3. In appeal the learned Appellate Authority reversed the finding of the Court below on the ground of personal requirement. It was held that the landlord's claim had an element of need and as such they are entitled to seek ejectment of the tenant from the demised premises. On this ground the eviction order was passed. Dissatisfied with the same, the tenant has filed this petition in this Court.

4. The learned counsel for the petitioner vehemently contended that it is a case of mere wish of the landlord and not a case of bona fide requirement. According to the learned counsel, the landlord had already constructed a house in Delhi and he had no intention to shift to Gurdaspur. In any case, argued the learned counsel, two rooms on the ground floor are already in occupation of the landlord which are sufficient to meet his requirement in case he really wanted to shift to that place. The argument proceeded that non-occupation of the said accommodation so far by the landlord itself indicates that he had no desire to come to Gurdaspur. According to the learned counsel, the finding of the Rent Controller in this behalf has been reversed by the learned Appellate Authority arbitrarily and on surmises and conjectures. In support of his contention reference was made to Rattan Chand Jain v. Charan Singh (1978) 1 Ren CR 265 (Punj & Har); ahmed Mustafa v. Suleman 1980 Cur LJ (Civ) 305 (Punj & Har).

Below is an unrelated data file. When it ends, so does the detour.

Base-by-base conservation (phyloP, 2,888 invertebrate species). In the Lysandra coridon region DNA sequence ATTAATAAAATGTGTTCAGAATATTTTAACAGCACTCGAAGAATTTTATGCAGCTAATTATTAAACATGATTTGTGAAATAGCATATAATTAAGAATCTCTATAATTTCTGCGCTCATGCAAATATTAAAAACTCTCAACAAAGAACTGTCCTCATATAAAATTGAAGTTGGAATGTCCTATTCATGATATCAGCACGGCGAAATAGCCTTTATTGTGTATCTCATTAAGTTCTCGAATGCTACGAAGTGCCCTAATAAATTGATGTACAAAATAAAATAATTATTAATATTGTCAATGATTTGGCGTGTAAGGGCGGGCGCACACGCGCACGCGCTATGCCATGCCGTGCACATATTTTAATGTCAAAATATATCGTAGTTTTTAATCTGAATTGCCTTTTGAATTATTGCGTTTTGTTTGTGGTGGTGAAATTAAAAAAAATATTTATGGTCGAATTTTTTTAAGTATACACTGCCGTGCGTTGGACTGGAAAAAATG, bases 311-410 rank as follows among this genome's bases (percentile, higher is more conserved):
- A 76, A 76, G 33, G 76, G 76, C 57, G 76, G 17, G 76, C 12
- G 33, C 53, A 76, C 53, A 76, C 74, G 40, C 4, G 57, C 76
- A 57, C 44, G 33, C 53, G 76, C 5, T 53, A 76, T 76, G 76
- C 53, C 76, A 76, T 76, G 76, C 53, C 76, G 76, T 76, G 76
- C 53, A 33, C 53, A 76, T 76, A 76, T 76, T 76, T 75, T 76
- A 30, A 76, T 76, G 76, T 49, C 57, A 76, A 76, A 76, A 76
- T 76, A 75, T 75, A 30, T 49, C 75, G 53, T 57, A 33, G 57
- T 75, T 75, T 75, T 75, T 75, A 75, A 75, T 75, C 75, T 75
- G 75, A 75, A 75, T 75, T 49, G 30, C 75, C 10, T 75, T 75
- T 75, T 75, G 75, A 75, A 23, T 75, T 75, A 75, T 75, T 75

5. On the other hand, the learned counsel for the landlords submitted that the two rooms on the ground floor could not be occupied by the landlord because there was no amenity of kitchen or latrine. Moreover, though the landlord had filed an ejectment application against the other tenant occupying the first floor but he did not pursue it because his requirement could be met by ejecting the tenant on the ground floor. According to the learned counsel, it was for the landlord to choose where to settle after his retirement. Mere fact that the landlord has constructed a house at Delhi does not debar him to shift to his native place at Gurdaspur. In support of his contention he referred to Smt. Shama Devi v. W. N. Khanna (1980) 2 Ren CR 731 (Punj & Har): Harnam Singh v. Raksha Rani (1984) 2Ren CR 49 (Punj & Har) and Smt. Krishna v. Hardwai Lal (1984) 86 Pun LR 90.

6. After hearing the learned counsel for the parties and going through the relevant evidence on the record, I do not find any merit in this petition. Primarily, it is a finding of fact as to whether the landlord bona fide requires the premises for his own use and occupation or not. The learned Appellate Authority has discussed the entire evidence and after discussing the same a firm finding has been given that 'the applicants' claim is held to have an element of need and as such they are held entitled to seek ejectment of the tenant from the demised premises'. Thus, it could not be successfully argued that it was a case of mere desire and not a bona fide requirement. The landlord Shri D. N. Kali has appeared in the witness box as AW.1. He has stated that he has got two sons and two daughters and has also got two sisters. He is the only brother of his sisters. He has categorically stated that he required the premises in dispute for his personal use and occupation in order to settle after his retirement. He has unreservedly given the detail of the accommodation in the house at Delhi constructed by him. Nothing has been brought out in the cross examination as to doubt his bona fides.